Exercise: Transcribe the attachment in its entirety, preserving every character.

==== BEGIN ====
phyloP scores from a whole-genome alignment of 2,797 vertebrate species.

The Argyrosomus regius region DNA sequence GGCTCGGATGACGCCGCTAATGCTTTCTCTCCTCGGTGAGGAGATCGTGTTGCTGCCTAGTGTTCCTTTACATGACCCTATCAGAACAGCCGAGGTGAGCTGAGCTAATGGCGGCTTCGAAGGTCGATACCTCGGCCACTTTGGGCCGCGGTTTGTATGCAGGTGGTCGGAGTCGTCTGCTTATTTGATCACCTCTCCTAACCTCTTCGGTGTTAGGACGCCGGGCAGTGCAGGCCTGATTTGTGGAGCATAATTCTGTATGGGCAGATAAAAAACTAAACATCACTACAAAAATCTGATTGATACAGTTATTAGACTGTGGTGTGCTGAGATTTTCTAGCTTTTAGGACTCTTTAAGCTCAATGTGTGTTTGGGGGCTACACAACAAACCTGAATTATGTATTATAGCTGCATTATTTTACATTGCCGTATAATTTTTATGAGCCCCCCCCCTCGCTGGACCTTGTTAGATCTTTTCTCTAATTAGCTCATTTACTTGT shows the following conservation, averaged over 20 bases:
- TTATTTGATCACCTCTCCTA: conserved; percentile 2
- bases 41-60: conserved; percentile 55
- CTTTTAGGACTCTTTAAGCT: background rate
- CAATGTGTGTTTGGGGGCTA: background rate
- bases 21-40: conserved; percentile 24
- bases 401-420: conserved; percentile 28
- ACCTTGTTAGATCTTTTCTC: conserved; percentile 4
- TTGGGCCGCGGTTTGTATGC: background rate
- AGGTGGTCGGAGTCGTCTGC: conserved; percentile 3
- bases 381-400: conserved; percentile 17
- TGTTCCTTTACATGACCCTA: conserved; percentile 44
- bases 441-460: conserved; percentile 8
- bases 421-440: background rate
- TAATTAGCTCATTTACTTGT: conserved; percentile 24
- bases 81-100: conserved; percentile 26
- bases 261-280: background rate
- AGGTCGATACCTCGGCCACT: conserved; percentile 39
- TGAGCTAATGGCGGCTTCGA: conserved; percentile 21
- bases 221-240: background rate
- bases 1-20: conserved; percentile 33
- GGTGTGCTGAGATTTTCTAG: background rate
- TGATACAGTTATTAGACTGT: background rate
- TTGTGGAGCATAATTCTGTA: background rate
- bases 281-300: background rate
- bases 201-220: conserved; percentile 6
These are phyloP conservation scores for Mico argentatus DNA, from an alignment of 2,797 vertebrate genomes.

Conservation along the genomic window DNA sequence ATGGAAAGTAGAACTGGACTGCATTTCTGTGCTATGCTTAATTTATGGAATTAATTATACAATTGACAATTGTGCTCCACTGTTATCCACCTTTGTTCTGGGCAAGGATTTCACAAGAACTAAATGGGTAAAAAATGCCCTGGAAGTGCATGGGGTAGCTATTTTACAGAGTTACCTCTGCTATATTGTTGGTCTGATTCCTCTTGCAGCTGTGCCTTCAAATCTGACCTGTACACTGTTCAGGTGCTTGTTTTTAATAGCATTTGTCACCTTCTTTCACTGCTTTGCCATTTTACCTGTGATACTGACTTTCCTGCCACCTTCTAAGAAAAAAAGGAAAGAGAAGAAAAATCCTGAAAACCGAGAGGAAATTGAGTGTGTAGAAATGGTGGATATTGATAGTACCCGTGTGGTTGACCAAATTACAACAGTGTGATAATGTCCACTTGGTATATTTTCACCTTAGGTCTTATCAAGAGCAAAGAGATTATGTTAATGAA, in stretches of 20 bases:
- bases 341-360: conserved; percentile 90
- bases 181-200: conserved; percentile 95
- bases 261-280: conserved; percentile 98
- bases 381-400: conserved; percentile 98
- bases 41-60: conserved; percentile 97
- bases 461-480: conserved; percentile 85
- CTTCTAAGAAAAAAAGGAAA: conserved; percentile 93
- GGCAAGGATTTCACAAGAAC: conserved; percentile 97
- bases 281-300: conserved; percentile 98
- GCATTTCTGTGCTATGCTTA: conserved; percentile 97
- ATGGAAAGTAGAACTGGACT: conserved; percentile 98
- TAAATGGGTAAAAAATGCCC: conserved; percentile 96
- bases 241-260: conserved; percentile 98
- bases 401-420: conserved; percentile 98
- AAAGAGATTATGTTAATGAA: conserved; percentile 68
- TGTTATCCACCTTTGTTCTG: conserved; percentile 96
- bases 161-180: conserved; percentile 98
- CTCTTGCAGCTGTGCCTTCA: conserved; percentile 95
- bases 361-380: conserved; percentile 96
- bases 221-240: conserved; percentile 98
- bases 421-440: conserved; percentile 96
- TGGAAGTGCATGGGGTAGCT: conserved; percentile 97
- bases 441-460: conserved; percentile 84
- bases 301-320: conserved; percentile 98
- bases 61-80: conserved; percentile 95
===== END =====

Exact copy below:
phyloP scores from a whole-genome alignment of 2,797 vertebrate species.

The Argyrosomus regius region DNA sequence GGCTCGGATGACGCCGCTAATGCTTTCTCTCCTCGGTGAGGAGATCGTGTTGCTGCCTAGTGTTCCTTTACATGACCCTATCAGAACAGCCGAGGTGAGCTGAGCTAATGGCGGCTTCGAAGGTCGATACCTCGGCCACTTTGGGCCGCGGTTTGTATGCAGGTGGTCGGAGTCGTCTGCTTATTTGATCACCTCTCCTAACCTCTTCGGTGTTAGGACGCCGGGCAGTGCAGGCCTGATTTGTGGAGCATAATTCTGTATGGGCAGATAAAAAACTAAACATCACTACAAAAATCTGATTGATACAGTTATTAGACTGTGGTGTGCTGAGATTTTCTAGCTTTTAGGACTCTTTAAGCTCAATGTGTGTTTGGGGGCTACACAACAAACCTGAATTATGTATTATAGCTGCATTATTTTACATTGCCGTATAATTTTTATGAGCCCCCCCCCTCGCTGGACCTTGTTAGATCTTTTCTCTAATTAGCTCATTTACTTGT shows the following conservation, averaged over 20 bases:
- TTATTTGATCACCTCTCCTA: conserved; percentile 2
- bases 41-60: conserved; percentile 55
- CTTTTAGGACTCTTTAAGCT: background rate
- CAATGTGTGTTTGGGGGCTA: background rate
- bases 21-40: conserved; percentile 24
- bases 401-420: conserved; percentile 28
- ACCTTGTTAGATCTTTTCTC: conserved; percentile 4
- TTGGGCCGCGGTTTGTATGC: background rate
- AGGTGGTCGGAGTCGTCTGC: conserved; percentile 3
- bases 381-400: conserved; percentile 17
- TGTTCCTTTACATGACCCTA: conserved; percentile 44
- bases 441-460: conserved; percentile 8
- bases 421-440: background rate
- TAATTAGCTCATTTACTTGT: conserved; percentile 24
- bases 81-100: conserved; percentile 26
- bases 261-280: background rate
- AGGTCGATACCTCGGCCACT: conserved; percentile 39
- TGAGCTAATGGCGGCTTCGA: conserved; percentile 21
- bases 221-240: background rate
- bases 1-20: conserved; percentile 33
- GGTGTGCTGAGATTTTCTAG: background rate
- TGATACAGTTATTAGACTGT: background rate
- TTGTGGAGCATAATTCTGTA: background rate
- bases 281-300: background rate
- bases 201-220: conserved; percentile 6
These are phyloP conservation scores for Mico argentatus DNA, from an alignment of 2,797 vertebrate genomes.

Conservation along the genomic window DNA sequence ATGGAAAGTAGAACTGGACTGCATTTCTGTGCTATGCTTAATTTATGGAATTAATTATACAATTGACAATTGTGCTCCACTGTTATCCACCTTTGTTCTGGGCAAGGATTTCACAAGAACTAAATGGGTAAAAAATGCCCTGGAAGTGCATGGGGTAGCTATTTTACAGAGTTACCTCTGCTATATTGTTGGTCTGATTCCTCTTGCAGCTGTGCCTTCAAATCTGACCTGTACACTGTTCAGGTGCTTGTTTTTAATAGCATTTGTCACCTTCTTTCACTGCTTTGCCATTTTACCTGTGATACTGACTTTCCTGCCACCTTCTAAGAAAAAAAGGAAAGAGAAGAAAAATCCTGAAAACCGAGAGGAAATTGAGTGTGTAGAAATGGTGGATATTGATAGTACCCGTGTGGTTGACCAAATTACAACAGTGTGATAATGTCCACTTGGTATATTTTCACCTTAGGTCTTATCAAGAGCAAAGAGATTATGTTAATGAA, in stretches of 20 bases:
- bases 341-360: conserved; percentile 90
- bases 181-200: conserved; percentile 95
- bases 261-280: conserved; percentile 98
- bases 381-400: conserved; percentile 98
- bases 41-60: conserved; percentile 97
- bases 461-480: conserved; percentile 85
- CTTCTAAGAAAAAAAGGAAA: conserved; percentile 93
- GGCAAGGATTTCACAAGAAC: conserved; percentile 97
- bases 281-300: conserved; percentile 98
- GCATTTCTGTGCTATGCTTA: conserved; percentile 97
- ATGGAAAGTAGAACTGGACT: conserved; percentile 98
- TAAATGGGTAAAAAATGCCC: conserved; percentile 96
- bases 241-260: conserved; percentile 98
- bases 401-420: conserved; percentile 98
- AAAGAGATTATGTTAATGAA: conserved; percentile 68
- TGTTATCCACCTTTGTTCTG: conserved; percentile 96
- bases 161-180: conserved; percentile 98
- CTCTTGCAGCTGTGCCTTCA: conserved; percentile 95
- bases 361-380: conserved; percentile 96
- bases 221-240: conserved; percentile 98
- bases 421-440: conserved; percentile 96
- TGGAAGTGCATGGGGTAGCT: conserved; percentile 97
- bases 441-460: conserved; percentile 84
- bases 301-320: conserved; percentile 98
- bases 61-80: conserved; percentile 95